Array type
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  1. #1
    Join Date
    Sep 2009
    Posts
    20

    Array type

    Hello !!!
    i want to store some binary numbers in an array::
    suppose i have five binary numbers ::
    001,0010,0011,00,0000011;
    so which type of array should i select?
    also how to initialize that array!!
    so that i can retrieve it as binary numbers not the ascii values of 0s and 1s(as in String type).

    please help me!!!

  2. #2
    Join Date
    Feb 2008
    Posts
    966

    Re: Array type

    What have you done to try and help yourself? Have you even tried reading any of the Java docs or Googling? Try doing a little research before asking for the answer, it isn't hard to find.

  3. #3
    Join Date
    Jun 1999
    Location
    Eastern Florida
    Posts
    3,397

    Re: Array type

    Everything in a computer is in binary. For example byte, short, int, long are all stored as binary (8 binary bits to a byte).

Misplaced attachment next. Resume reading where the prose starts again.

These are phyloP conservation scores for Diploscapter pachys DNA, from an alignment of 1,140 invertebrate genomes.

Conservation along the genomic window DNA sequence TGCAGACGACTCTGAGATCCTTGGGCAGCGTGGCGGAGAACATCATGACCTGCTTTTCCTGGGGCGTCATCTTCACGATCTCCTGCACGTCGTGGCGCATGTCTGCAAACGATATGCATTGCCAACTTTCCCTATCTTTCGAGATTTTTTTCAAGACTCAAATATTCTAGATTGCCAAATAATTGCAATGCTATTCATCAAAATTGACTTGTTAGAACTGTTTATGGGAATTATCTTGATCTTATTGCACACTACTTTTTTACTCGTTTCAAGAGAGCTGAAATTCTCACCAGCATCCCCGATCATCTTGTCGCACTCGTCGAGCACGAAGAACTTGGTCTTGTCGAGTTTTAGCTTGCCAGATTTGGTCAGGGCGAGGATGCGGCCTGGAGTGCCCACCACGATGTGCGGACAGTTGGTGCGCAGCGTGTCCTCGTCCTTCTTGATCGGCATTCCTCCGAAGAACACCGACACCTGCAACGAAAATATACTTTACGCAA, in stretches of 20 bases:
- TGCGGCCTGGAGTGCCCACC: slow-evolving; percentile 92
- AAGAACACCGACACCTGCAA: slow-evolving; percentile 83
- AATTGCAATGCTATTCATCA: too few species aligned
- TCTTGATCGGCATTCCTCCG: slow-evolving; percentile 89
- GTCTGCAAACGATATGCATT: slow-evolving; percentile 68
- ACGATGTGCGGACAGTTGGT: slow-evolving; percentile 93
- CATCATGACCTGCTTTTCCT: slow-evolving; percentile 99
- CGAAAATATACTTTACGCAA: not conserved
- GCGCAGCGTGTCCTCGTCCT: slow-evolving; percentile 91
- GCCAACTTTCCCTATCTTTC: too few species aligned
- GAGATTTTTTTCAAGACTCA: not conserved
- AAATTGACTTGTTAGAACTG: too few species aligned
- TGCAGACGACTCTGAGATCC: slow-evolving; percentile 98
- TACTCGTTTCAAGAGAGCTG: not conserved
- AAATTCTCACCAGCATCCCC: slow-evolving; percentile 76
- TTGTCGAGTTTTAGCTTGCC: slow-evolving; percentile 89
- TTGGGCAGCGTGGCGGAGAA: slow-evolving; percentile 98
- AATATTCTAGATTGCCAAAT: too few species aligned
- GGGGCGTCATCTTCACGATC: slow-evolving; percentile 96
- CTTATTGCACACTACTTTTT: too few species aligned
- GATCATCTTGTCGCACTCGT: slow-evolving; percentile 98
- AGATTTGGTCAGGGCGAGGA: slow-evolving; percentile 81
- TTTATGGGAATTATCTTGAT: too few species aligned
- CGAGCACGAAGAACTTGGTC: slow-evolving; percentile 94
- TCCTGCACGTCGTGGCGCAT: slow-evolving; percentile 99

What do you want to be stored when you say "binary"?
    Norm

  4. #4
    Join Date
    May 2009
    Posts
    2,413

    Re: Array type

    Quote Originally Posted by arpit2309 View Post
    Hello
    The only way you can preserve leading zeroes in numbers is to actually store the numbers as Strings. So I suggest you make it a String array.

    Then when you need to convert from a binary String representation to a decimal number you can use the parseInt method of the Integer class.
    Code:
    String s="0011";
    int n=0;
    try {
       n = Integer.parseInt(s, 2);
    } catch (NumberFormatException e) {
       // conversion error - do something
    }
    A complication here is that parseInt can throw an exception so the call must be made within a try-catch block.

    The 2 in the parseInt call (the radix) means the String should be interpreted as a binary number.

    If you print n after the conversion it should be 3. This is because 11 in binary is 3 in decimal. Note however that if you were to extract the internal binary representation of n you would find it to be 11 as expected.

    If you change the radix to 10, n will be 11. This is because 11 in decimal is 11 in decimal (seems reasonable). The internal binary representation of n however will be 1011.

    If you don't have to preserve leading zeroes of the binary Strings you can convert them to ints and store them in an int array. But how do you get the binary String representation back? Amazingly the Integer class offers a method also for that called toBinaryString.
    Last edited by nuzzle; September 15th, 2010 at 11:06 AM.

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